5.4/10
116
11 user 2 critic

What a Whopper (1961)

A writer attempts to raise some cash by writing a book about the Loch Ness Monster. No publisher will take it because they all think there isn't really a monster. The writer and some of his... See full summary »

Director:

Writers:

(idea), (screenplay) | 1 more credit »
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Cast

Cast overview, first billed only:
...
Tony Blake
Sidney James ...
Harry Sutton
Carole Lesley ...
Charlotte 'Charlie' Pinner
Terence Longdon ...
Vernon
...
Mr. Slate
Freddie Frinton ...
Gilbert Pinner
Marie France ...
Marie
Charles Hawtrey ...
Arnold
...
Tramp
Wilfrid Brambell ...
Postie
...
Mrs. Pinner
Harold Berens ...
Sammy
Ewan Roberts ...
Jimmy
Archie Duncan ...
Macdonald
Terry Scott ...
Sergeant
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Storyline

A writer attempts to raise some cash by writing a book about the Loch Ness Monster. No publisher will take it because they all think there isn't really a monster. The writer and some of his friends make a fake monster and take photographs and then travel to Scotland to see if they can convince the locals. Written by Steve Crook <steve@brainstorm.co.uk>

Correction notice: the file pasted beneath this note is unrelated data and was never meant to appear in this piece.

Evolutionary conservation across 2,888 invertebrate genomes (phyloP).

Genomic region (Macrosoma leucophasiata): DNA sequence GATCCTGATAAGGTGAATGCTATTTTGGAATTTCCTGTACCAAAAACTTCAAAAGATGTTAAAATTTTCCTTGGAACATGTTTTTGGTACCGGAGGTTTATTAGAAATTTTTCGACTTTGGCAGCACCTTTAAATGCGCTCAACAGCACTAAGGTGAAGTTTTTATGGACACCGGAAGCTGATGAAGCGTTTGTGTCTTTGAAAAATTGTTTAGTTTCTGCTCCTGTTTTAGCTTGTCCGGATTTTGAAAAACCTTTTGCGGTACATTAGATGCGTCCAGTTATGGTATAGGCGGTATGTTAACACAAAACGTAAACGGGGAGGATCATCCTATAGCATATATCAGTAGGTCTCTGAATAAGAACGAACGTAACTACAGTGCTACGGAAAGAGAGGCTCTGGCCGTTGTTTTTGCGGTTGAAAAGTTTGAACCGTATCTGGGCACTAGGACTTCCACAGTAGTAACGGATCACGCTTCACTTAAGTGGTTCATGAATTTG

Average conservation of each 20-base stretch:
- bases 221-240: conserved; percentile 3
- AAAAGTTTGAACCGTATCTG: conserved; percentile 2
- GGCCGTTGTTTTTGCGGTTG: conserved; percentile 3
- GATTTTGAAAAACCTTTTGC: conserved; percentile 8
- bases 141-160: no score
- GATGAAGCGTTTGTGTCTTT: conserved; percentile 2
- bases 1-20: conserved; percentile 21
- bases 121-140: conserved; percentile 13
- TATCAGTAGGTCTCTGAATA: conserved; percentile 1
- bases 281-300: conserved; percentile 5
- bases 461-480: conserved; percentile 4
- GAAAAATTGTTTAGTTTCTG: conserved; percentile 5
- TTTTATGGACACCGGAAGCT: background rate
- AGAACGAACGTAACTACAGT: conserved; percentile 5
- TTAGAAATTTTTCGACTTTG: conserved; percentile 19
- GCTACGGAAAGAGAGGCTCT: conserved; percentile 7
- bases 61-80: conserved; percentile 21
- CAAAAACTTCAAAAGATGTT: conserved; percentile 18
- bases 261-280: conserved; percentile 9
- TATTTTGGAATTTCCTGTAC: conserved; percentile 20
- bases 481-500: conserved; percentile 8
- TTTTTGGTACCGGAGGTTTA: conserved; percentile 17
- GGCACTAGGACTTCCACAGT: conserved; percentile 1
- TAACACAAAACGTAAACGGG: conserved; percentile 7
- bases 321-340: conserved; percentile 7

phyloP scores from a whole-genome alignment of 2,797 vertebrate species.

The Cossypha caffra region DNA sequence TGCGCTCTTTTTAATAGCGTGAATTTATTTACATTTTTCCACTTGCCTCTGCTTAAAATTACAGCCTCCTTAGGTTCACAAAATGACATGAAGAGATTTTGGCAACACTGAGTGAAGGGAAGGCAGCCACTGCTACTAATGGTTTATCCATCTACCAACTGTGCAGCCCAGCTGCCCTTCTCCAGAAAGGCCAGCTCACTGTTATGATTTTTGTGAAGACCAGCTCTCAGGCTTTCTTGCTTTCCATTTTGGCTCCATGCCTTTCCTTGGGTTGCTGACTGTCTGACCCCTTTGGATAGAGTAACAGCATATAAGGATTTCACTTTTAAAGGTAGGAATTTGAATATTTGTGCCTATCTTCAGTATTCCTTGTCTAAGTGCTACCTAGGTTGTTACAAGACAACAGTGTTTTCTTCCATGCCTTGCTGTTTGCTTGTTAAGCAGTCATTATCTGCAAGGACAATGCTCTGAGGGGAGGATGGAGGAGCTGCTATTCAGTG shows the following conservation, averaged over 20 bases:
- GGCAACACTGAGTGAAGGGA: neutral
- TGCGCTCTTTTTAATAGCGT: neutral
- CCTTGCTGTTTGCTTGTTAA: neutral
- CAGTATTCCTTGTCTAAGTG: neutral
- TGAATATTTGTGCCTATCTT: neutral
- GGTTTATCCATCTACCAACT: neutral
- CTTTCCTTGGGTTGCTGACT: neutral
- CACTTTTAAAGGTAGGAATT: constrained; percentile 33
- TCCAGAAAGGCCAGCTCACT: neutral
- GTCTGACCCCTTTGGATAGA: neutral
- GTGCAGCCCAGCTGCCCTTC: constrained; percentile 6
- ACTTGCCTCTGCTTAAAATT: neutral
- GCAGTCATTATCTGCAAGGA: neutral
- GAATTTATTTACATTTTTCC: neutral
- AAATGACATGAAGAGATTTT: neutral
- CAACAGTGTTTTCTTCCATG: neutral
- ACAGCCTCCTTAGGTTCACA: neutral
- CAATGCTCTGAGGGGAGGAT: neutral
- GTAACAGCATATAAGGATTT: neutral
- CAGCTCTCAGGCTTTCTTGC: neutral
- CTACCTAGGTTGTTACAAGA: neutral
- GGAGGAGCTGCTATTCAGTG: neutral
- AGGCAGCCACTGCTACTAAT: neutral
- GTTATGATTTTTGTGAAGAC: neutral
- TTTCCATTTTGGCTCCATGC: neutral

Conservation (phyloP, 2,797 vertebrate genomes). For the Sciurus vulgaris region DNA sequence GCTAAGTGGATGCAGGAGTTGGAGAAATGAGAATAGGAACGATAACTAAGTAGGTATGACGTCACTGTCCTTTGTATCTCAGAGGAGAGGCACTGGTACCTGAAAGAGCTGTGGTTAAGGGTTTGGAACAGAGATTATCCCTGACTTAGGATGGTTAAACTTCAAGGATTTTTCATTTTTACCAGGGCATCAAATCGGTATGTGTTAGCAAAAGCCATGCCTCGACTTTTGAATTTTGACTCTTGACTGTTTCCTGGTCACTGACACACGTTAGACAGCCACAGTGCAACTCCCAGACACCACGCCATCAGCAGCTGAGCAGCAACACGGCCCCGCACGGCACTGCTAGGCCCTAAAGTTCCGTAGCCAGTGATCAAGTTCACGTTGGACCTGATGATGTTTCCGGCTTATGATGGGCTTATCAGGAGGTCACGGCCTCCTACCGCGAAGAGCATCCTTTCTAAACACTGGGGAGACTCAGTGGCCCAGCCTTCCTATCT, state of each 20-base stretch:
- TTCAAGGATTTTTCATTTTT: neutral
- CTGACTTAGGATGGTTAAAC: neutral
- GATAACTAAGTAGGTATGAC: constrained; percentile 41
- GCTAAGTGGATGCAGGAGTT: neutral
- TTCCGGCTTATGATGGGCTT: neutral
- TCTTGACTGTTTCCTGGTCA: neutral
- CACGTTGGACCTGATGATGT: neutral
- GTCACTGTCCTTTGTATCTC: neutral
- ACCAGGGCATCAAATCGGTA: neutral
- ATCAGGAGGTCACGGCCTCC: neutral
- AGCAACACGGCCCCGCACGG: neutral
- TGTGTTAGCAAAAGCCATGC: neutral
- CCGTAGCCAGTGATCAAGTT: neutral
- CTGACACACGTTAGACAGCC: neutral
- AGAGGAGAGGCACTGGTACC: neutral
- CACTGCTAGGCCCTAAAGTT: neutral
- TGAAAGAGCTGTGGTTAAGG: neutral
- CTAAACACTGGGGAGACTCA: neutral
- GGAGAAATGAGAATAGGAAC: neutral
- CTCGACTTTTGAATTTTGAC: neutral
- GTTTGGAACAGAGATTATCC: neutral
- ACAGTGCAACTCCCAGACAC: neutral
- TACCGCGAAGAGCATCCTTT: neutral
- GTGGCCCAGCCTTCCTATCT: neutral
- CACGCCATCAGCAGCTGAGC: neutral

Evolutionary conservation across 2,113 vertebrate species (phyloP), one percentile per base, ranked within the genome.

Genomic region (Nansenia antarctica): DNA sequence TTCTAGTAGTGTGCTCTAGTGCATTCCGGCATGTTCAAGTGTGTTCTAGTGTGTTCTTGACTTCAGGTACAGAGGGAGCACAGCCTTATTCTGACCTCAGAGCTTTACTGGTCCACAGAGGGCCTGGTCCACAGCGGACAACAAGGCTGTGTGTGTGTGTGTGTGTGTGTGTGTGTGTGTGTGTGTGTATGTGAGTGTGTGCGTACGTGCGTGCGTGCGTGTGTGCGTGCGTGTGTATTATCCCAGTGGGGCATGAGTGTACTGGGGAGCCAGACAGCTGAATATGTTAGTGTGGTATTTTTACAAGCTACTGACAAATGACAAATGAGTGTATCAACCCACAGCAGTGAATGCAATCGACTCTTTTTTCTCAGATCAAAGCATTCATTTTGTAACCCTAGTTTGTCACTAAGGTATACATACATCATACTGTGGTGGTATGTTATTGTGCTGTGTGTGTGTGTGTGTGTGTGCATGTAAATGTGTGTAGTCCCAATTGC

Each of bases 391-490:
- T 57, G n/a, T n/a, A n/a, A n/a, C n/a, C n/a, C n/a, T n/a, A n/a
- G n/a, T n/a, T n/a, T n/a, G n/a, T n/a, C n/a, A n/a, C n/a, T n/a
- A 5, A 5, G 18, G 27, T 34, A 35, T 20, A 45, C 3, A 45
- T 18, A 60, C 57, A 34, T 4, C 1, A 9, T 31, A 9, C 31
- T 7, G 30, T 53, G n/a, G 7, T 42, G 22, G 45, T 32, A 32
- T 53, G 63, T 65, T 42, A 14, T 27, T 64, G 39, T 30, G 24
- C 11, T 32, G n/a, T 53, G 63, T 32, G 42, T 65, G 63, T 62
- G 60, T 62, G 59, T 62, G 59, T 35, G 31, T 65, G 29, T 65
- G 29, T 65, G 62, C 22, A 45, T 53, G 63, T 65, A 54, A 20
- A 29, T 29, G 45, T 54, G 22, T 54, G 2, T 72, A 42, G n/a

Plot Summary | Add Synopsis

Plot Keywords:

loch ness | independent film | See All (2) »

Taglines:

A Book! A Monster! A Film!

Genres:

Comedy

Certificate:

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Details

Country:

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Release Date:

11 June 1962 (Sweden)  »

Also Known As:

Nu tar vi monstret  »

Company Credits

Production Co:

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Technical Specs

Runtime:

Sound Mix:

Aspect Ratio:

1.66 : 1
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Did You Know?

Trivia

Marie-France receives an "introducing" credit. See more »

Soundtracks

The Time Has Come
Written by Johnny Worth
Performed by Adam Faith
Arranged by John Barry
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User Reviews

 
So bad it's almost watchable
14 November 1999 | by (Leeds, England) – See all my reviews

Dire British comedy, so pathetic it's almost worth watching as an object lesson in how not to make a film (I've seen better amateur films). Largely wooden cast are baffled by an inept script. The only glimmers of light are some stalwart comedy actors trying hard (but vainly) to inject some grains of humour. Wilfrid Brambell impersonates a Scottish postman, and there's a neat little cameo from Spike Milligan as a tramp fishing in the Serpentine. Fortunately he's near the beginning so you can turn it off once he's said his lines.


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